“No. Absolutely not. I don’t think it’s virtuous at all,” Pelosi said. “In fact, the point is, is that the (business) mandate was not delayed,” Pelosi said.
“Certain reporting by businesses that could be perceived as onerous -- that reporting requirement was delayed, partially to review how it would work and how it could be better.
“It was not a delay of the mandate for the businesses, and there shouldn’t be a delay of the mandate for individuals,” Pelosi insisted.
The Obama administration announced last week that businesses with 50 or more full-time employees will be given an extra year to comply with the complex reporting requirements that could trigger penalties if those businesses don’t provide affordable insurance to their full-time employees.
Those reporting requirements include how many full-time employees a company has, how many hours they work, and how much they pay for company-sponsored health insurance. Companies will be penalized for failing to provide “affordable” coverage and for shunting full-time employers into subsidized health insurance on the new Obamacare exchanges.
Practically speaking, the delay in collecting certain data from businesses means they will not face penalties until 2015. So while employers are encouraged to provide affordable insurance for their workers in 2014, there is no penalty if they don’t. The employer mandate is therefore, in effect, delayed.
Just before the July 4 holiday, the Treasury Department announced in a blog post that the employer mandate’s reporting requirements under the law would be delayed until 2015, due to concerns from businesses about the “complexity of the requirements.”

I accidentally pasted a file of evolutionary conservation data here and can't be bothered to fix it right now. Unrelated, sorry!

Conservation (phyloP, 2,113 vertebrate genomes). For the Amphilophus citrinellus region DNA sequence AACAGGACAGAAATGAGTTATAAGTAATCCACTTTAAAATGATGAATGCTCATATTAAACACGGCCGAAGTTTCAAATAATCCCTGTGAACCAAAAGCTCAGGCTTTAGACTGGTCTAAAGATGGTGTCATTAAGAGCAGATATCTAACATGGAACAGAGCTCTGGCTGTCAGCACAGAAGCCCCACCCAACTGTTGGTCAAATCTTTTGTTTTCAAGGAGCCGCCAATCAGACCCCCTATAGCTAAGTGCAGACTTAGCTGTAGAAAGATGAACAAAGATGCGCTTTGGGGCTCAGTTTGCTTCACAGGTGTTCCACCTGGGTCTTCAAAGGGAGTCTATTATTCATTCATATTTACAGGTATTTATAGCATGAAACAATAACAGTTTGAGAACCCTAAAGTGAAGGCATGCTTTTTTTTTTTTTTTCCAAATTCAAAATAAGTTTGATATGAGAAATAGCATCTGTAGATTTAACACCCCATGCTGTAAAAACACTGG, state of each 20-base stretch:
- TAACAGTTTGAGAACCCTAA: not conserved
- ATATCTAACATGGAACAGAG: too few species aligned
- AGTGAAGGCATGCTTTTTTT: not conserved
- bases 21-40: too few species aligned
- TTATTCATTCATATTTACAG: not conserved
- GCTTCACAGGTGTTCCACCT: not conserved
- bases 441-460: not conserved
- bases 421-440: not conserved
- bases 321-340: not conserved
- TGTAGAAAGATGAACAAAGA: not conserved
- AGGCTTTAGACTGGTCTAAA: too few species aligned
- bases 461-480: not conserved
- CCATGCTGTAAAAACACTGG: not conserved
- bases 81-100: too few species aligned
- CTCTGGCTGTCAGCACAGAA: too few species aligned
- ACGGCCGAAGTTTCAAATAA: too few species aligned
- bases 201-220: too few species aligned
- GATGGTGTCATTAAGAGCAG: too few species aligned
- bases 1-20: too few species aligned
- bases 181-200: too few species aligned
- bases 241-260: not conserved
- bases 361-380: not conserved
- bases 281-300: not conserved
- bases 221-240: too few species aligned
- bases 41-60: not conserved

“The Administration is announcing that it will provide an additional year before the ACA mandatory employer and insurer reporting requirements begin,” Mark J. Mazur, Assistant Secretary for Tax Policy at Treasury, wrote.
Businesses may “voluntarily” report to the administration in 2014, “in preparation for the full application of the provisions in 2015,” the Treasury announcement said. “During this 2014 transition period, we strongly encourage employers to maintain or expand health coverage.”
House Republicans now plan to pass a bill delaying the individual mandate for one year. The individual mandate requires nearly all Americans to purchase government-approved health insurance.
“Is it fair for the president of the United States to give American businesses an exemption from his health-care law’s mandates, without giving the same exemption to the rest of America? Hell no, it’s not fair,” Speaker of the House John Boehner (R-Ohio) told his members on Tuesday.